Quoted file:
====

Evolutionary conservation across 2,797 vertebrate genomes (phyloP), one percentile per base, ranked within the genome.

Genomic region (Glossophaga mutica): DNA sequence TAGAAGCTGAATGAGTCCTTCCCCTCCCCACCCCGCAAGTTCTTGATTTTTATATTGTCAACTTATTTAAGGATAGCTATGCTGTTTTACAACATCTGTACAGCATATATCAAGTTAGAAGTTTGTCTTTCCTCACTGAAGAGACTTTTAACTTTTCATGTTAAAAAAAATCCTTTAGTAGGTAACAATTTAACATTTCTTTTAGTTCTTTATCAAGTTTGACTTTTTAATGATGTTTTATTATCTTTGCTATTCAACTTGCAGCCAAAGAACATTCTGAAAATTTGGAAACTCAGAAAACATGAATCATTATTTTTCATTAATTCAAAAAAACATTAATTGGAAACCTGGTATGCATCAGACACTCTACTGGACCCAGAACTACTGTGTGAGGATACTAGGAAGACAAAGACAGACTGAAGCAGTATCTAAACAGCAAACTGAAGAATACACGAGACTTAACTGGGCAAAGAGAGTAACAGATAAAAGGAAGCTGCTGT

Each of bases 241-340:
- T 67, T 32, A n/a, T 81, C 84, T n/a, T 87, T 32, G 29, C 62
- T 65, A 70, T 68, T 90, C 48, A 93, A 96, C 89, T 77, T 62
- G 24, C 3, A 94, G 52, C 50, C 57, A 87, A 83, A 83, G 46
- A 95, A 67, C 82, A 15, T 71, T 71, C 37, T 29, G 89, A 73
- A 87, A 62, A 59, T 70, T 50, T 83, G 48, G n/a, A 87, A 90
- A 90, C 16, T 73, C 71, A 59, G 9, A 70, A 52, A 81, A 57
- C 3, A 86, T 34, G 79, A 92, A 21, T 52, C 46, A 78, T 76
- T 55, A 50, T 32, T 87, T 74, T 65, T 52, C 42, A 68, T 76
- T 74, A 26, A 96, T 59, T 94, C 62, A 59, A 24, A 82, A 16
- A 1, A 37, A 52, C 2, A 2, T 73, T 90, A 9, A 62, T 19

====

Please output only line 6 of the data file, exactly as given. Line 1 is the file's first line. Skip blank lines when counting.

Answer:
- G 24, C 3, A 94, G 52, C 50, C 57, A 87, A 83, A 83, G 46